Scope of Microbiology; Notes on Dental Infection & Microbiology Equipment

Microflora of the Body

Written by MicroDok

Microbiota which can also be called normal microflora is the totality of microorganisms that are inherently present in a particular environment, body or location at every specific point of time. Mycoflora are fungal organisms that live in particular sites of the body without causing infection or disease. Microbiota goes into competition with pathogens on and in the human body with a view to subverting their pathogenic and virulent activities within the host. They do this through a process called amensalism (a bacterial interference mechanism). In amensalism, normal microflora utilize available space, nutrients and other resources in the host (required by the pathogen to cause infection and disease) and produce substances that resist their disease-causing mechanisms in the host.

Amensalism is an adverse microbe-microbe interaction in which the product or activity of one microorganism has a harmful effect on another microorganism. However, microbiota can turn form being harmless microorganisms to becoming potential pathogens to a host in some exceptional cases. Others can also become opportunistic microorganisms which only cause disease in the host by chance i.e. when the environment or body of the individual favors their blossoming (e.g., in an immunocompromised case such as in an AIDS patients or an individual whose immune system has been suppressed due to therapy). The overuse of antibiotics, stress and nutritional imbalance in human beings can cause their microbiota to become pathogenic in nature. It should also be noted that different materials and substances (whether clinical or of non-clinical origin) have their own microflora which are well-known and very unique to them.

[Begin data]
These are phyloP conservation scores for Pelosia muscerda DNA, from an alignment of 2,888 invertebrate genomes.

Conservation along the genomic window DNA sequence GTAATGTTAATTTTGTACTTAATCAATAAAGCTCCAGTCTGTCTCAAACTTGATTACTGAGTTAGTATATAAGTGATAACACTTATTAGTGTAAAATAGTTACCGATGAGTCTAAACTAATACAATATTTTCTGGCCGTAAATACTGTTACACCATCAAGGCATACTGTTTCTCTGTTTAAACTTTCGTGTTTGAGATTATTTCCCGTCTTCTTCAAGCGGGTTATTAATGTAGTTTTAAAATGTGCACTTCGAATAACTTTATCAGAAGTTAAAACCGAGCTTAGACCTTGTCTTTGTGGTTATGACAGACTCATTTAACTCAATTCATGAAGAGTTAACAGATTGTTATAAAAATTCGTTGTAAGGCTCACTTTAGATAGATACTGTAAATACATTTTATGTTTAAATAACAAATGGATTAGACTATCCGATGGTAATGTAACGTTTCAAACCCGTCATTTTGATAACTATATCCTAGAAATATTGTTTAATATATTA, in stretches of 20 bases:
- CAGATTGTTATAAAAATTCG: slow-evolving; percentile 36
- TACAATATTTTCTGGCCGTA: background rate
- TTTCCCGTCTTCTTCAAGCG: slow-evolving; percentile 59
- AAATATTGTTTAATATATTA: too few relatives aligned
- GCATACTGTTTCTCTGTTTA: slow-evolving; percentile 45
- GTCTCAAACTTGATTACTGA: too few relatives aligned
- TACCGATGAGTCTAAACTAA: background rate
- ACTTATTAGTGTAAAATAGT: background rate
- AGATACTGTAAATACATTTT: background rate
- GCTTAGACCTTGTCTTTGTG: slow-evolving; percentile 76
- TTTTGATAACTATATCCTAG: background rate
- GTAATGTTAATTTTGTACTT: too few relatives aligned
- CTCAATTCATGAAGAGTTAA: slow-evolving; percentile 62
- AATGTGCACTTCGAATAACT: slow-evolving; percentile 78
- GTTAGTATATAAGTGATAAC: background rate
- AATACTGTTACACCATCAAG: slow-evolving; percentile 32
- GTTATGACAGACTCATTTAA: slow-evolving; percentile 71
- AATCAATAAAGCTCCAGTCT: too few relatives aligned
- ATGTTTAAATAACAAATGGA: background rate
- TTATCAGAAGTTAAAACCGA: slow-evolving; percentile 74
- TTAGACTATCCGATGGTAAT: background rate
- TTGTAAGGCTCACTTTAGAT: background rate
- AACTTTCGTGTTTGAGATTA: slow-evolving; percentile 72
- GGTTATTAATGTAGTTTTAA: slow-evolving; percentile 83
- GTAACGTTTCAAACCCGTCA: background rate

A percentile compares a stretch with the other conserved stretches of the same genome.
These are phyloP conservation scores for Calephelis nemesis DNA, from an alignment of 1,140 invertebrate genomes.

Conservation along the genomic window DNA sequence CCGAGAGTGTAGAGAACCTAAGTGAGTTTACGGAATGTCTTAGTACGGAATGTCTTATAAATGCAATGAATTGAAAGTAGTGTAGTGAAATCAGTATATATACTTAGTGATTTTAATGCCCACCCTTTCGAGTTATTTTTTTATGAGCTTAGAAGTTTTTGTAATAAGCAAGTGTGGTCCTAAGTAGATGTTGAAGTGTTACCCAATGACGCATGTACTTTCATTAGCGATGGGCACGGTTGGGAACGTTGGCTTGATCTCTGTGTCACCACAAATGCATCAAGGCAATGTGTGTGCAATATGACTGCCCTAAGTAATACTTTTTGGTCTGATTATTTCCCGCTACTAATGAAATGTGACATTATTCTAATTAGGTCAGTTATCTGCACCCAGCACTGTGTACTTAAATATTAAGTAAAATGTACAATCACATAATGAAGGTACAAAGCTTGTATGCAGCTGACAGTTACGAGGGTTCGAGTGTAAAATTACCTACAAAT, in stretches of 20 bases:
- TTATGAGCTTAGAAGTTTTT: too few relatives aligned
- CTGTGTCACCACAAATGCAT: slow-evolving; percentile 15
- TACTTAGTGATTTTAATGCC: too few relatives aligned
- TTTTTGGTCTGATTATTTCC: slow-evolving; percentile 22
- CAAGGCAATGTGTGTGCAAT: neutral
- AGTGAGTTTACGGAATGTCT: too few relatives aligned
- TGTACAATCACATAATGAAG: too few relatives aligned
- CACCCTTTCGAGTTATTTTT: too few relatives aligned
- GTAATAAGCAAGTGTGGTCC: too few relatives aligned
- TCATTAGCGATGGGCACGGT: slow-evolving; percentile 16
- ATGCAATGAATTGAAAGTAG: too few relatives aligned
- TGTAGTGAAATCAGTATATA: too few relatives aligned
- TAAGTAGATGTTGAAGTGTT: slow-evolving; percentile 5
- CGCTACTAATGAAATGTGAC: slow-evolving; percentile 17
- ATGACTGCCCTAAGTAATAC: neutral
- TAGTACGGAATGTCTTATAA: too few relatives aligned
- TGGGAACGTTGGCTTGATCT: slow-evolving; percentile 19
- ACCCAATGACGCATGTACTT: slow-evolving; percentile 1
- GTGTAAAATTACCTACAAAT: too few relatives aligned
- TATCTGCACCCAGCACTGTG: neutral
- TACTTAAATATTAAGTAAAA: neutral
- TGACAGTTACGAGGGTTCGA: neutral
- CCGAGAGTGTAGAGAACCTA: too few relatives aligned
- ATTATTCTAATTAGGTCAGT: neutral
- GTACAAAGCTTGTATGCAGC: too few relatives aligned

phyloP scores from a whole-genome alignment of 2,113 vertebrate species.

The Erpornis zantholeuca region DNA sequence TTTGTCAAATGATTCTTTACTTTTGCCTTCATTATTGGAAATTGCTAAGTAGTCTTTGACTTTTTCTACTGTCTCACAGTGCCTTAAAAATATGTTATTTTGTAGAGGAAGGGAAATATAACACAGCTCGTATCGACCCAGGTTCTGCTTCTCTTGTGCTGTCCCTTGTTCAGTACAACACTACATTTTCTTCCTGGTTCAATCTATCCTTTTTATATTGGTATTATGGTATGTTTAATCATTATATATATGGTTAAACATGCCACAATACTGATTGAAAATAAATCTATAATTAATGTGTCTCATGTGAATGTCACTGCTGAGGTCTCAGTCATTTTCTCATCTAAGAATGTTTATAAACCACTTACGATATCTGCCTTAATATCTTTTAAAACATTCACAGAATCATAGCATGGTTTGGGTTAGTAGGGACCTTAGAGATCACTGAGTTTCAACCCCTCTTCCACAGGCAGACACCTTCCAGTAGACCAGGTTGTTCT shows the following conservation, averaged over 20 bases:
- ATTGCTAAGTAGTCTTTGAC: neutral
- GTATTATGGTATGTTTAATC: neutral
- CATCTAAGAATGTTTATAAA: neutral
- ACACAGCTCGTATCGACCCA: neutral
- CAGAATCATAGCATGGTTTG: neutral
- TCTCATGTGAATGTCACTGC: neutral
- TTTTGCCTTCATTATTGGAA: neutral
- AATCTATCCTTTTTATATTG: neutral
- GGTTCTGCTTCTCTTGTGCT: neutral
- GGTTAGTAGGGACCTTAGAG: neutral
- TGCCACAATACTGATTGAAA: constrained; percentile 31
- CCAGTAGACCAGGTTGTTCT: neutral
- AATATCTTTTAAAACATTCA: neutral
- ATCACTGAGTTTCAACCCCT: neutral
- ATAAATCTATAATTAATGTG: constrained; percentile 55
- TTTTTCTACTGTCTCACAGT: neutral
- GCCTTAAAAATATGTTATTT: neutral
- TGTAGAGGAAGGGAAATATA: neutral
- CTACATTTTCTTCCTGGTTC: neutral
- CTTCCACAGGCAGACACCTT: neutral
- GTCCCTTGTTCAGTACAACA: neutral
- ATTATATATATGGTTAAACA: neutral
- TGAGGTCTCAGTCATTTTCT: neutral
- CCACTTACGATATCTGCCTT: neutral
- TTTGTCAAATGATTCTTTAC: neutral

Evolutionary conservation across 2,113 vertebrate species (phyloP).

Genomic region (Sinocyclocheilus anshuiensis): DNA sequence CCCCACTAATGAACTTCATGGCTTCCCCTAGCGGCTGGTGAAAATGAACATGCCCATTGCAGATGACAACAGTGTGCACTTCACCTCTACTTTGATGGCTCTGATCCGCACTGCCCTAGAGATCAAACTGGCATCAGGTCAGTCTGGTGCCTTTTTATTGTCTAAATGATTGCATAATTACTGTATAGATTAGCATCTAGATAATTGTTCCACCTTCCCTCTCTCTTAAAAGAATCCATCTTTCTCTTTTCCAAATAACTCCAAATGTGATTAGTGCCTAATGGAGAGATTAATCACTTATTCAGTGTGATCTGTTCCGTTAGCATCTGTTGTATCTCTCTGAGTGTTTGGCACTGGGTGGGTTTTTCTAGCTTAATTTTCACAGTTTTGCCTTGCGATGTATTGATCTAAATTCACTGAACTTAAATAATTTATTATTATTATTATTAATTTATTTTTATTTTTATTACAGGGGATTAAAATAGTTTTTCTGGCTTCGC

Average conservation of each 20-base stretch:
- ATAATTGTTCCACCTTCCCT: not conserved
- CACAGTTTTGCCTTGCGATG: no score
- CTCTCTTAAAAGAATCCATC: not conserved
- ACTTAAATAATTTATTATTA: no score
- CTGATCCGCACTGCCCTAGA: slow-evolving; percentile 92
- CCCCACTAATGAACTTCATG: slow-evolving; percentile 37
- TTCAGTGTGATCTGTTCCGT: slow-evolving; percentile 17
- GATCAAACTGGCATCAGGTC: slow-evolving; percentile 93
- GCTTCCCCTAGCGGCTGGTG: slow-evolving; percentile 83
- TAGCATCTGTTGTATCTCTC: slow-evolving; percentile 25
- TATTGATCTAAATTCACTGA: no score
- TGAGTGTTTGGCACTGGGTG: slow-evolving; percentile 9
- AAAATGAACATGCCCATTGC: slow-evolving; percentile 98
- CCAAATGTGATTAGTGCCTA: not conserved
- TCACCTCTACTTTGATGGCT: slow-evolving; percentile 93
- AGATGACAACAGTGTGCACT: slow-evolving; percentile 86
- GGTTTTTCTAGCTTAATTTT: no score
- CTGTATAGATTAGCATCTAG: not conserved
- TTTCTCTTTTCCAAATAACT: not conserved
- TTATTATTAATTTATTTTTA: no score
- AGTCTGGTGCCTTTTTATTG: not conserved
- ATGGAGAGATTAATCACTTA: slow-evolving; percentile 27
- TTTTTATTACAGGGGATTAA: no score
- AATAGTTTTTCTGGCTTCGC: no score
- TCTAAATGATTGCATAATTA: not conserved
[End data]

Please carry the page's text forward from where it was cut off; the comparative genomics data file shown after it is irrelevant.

The microbiologist should acquaint him or herself on the basic knowledge of the different microbiota that make up different parts of the human body or the environment from which the samples they will be working with in the laboratory are actually made up of. This will allow the scientist to make concrete conclusions on the inferences drawn from a particular research or test so that the final judgment of an experiment is not based on the microbiota (which are not harmful and might not necessarily be the target or cause of the malady being deciphered).

The human body is well inundated with beneficial microorganisms which help to keep infectious organisms at bay; and these organisms (i.e. normal microflora) confer other health benefits to the individual (Figure 1). It is worth mentioning that the foetus in the womb of a pregnant woman (i.e., in utero) is free from normal microflora. Humans starts developing and forming their microbiota few seconds after delivery as microorganisms colonizes their external and internal body parts. Infants become colonized with a plethora of microorganisms and commensals which all constitutes their normal microflora; and this process of microbiota colonization in the infant commences soon after birth and this continues as the infant grows. Some internal tissues of a healthy human being including blood, brain, muscles and cerebrospinal fluid are normally germ free i.e., they are free from microorganisms and are said to be sterile.

Figure 1: Human anatomy showing sites of the body colonized by microorganisms.  


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